If you’re from the eastern half of the US, a hunt in the Great Plains States can really scratch your itch for experiencing an entirely new kind of hunt. Hanging a stand in a 300-year-old Montana cottonwood the diameter of a VW beetle while watching 60 deer feed in the alfalfa isn’t something you’ll experience many other places. Likewise, a hunt in the snarly crooked trees of a North Dakota Shelterbelt can be quite an experience because it’s so difficult to find a tree to hang a stand. I learned this the hard way when I first went to North Dakota to hunt the Army Corps of Engineers public land surrounding the Missouri River reservoirs. Ground blinds turned out to be key along with a ladder stand that can be fastened to just about any crooked tree. Another reason to do your research before you go.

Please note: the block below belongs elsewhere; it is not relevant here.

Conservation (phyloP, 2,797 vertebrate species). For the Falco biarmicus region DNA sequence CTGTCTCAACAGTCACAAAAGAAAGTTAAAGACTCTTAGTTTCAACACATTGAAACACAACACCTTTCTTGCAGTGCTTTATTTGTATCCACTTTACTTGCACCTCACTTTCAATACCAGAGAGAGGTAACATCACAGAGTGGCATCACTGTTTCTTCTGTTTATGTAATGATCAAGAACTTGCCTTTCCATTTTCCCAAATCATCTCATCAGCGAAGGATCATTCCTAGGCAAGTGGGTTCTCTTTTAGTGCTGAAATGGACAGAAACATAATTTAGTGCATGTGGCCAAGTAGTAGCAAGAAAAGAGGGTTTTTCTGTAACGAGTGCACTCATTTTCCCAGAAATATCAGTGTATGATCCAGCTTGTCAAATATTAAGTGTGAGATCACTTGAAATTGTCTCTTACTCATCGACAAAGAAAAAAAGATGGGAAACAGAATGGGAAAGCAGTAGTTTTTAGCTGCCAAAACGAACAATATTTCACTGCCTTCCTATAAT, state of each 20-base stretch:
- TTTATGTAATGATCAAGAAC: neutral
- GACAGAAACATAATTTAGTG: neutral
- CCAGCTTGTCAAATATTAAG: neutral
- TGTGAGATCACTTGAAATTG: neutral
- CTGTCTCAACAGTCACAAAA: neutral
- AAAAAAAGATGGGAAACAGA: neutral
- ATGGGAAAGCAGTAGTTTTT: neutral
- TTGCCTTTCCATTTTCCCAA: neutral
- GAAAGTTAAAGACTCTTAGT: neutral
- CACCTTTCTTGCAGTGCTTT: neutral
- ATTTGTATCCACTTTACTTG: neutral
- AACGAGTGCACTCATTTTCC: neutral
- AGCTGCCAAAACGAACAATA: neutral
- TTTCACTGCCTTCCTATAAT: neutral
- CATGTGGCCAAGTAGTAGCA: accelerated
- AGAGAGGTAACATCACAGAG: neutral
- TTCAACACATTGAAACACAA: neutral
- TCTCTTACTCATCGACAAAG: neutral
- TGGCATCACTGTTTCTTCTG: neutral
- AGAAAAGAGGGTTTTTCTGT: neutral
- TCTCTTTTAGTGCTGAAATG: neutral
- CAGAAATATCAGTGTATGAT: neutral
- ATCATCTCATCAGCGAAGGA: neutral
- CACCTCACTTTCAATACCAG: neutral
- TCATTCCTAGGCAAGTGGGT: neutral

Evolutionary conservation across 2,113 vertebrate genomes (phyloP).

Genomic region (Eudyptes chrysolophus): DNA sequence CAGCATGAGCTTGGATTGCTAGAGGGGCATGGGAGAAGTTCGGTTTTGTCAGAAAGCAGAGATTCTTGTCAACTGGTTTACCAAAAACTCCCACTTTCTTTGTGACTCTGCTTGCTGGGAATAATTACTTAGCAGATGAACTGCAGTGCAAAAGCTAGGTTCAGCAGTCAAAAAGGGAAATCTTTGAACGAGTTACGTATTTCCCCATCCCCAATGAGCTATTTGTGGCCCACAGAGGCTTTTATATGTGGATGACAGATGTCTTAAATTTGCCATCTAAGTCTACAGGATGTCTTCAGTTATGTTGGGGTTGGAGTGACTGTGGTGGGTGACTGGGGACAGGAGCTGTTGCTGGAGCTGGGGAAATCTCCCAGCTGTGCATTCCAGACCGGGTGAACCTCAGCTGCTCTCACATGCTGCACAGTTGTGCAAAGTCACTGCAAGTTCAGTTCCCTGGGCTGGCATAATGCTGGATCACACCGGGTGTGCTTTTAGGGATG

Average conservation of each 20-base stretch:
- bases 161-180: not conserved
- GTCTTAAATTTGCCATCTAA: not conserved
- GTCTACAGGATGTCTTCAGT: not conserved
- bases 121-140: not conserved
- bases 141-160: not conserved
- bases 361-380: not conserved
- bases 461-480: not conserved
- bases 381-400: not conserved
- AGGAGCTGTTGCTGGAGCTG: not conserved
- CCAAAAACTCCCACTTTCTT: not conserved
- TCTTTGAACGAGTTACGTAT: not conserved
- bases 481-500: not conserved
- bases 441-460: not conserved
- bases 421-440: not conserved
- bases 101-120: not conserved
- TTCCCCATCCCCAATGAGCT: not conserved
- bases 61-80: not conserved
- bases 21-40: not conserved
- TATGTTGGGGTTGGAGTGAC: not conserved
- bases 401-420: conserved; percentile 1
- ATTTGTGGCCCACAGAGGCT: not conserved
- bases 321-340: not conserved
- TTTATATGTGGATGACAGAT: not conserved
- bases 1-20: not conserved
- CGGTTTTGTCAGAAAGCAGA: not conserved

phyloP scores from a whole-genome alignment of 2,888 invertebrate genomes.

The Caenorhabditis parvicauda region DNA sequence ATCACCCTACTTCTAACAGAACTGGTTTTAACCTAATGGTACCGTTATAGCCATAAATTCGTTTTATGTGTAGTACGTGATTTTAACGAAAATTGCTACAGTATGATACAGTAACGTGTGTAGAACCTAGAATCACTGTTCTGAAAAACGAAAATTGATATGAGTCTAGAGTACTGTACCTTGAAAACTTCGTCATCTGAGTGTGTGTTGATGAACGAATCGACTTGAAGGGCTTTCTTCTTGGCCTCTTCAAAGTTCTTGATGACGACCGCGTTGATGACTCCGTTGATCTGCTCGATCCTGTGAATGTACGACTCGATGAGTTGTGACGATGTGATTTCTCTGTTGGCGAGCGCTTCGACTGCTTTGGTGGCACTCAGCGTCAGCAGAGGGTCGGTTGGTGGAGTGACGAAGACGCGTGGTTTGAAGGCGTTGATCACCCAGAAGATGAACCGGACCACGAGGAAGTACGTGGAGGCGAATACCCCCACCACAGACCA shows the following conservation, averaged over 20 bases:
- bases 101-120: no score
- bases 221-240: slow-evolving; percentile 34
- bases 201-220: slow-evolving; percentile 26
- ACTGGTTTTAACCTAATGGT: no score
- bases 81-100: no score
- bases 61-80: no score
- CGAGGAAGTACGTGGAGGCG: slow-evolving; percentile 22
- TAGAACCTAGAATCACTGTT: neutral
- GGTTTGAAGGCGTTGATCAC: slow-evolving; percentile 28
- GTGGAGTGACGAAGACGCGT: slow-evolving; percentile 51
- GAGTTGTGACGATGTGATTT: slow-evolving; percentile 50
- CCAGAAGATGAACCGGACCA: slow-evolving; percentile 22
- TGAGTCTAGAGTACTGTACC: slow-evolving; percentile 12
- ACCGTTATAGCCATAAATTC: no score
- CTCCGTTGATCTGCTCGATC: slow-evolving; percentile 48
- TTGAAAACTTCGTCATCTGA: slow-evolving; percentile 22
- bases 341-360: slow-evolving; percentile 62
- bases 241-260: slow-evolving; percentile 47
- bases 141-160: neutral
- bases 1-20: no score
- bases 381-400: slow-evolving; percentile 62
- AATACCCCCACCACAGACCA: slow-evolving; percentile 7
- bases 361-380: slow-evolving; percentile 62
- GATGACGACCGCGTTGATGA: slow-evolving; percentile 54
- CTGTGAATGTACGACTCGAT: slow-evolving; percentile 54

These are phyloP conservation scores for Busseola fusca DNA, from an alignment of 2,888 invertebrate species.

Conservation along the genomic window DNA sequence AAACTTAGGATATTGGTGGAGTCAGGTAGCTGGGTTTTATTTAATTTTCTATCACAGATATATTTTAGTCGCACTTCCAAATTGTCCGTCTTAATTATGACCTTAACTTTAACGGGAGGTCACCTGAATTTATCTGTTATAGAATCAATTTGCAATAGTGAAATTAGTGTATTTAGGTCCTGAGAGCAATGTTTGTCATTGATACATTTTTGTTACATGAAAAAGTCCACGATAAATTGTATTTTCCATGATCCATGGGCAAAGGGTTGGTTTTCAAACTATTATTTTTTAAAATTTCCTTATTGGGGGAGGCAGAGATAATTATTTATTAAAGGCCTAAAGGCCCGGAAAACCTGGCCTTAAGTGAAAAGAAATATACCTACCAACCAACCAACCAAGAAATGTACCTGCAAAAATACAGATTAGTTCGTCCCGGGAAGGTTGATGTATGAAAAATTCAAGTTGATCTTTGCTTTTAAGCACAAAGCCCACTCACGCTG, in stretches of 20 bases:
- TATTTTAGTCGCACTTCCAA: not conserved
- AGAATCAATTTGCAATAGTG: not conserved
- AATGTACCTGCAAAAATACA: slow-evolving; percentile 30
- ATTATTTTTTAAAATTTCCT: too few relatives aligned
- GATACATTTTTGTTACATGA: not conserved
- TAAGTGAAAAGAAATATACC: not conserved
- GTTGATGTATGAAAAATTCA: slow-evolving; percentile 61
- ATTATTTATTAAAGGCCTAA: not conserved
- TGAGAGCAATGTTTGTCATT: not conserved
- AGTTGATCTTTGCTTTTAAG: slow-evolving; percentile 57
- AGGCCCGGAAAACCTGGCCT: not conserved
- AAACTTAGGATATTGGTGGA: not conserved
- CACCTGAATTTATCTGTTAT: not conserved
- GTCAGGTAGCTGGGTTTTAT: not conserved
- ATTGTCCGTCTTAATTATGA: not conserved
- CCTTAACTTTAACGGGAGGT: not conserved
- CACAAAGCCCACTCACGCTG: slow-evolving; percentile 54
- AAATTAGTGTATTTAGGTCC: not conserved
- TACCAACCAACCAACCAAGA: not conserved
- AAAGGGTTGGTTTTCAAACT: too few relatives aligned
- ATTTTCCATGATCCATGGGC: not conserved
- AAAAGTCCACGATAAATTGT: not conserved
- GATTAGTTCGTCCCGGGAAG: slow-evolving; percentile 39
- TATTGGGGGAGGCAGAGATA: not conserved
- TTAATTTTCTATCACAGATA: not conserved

And of course the hardwood forests of the states bordering the Mississippi River can offer a challenge to learn deer movements, but once you get a handle on how these deer use terrain, you can park yourself in a stand in a good spot for hours upon hours with the knowledge that the biggest buck you’ve ever seen in your life could walk within range at any moment.

Don’t overlook the value of crossing a nearby state border for a weekend hunt. You may or may not live in a good deer hunting state, so why not just hop over next door for a hunt in a new area. This may give you the opportunity to scout more and also may offer you the chance at a weekend hunt rather than using up a week of vacation to travel far and wide.

Just do it

Here’s the best piece of advice I can give you: Just go. Do some research and pick a spot to go. Your first trip may not produce a buck, but if you go with an attitude that you’re going to enjoy the experience and learn some things, you will be successful. And if you decide to keep going, your odds of coming home with a nice buck in the back of the truck go up each time you hit the road on a DIY public land hunt.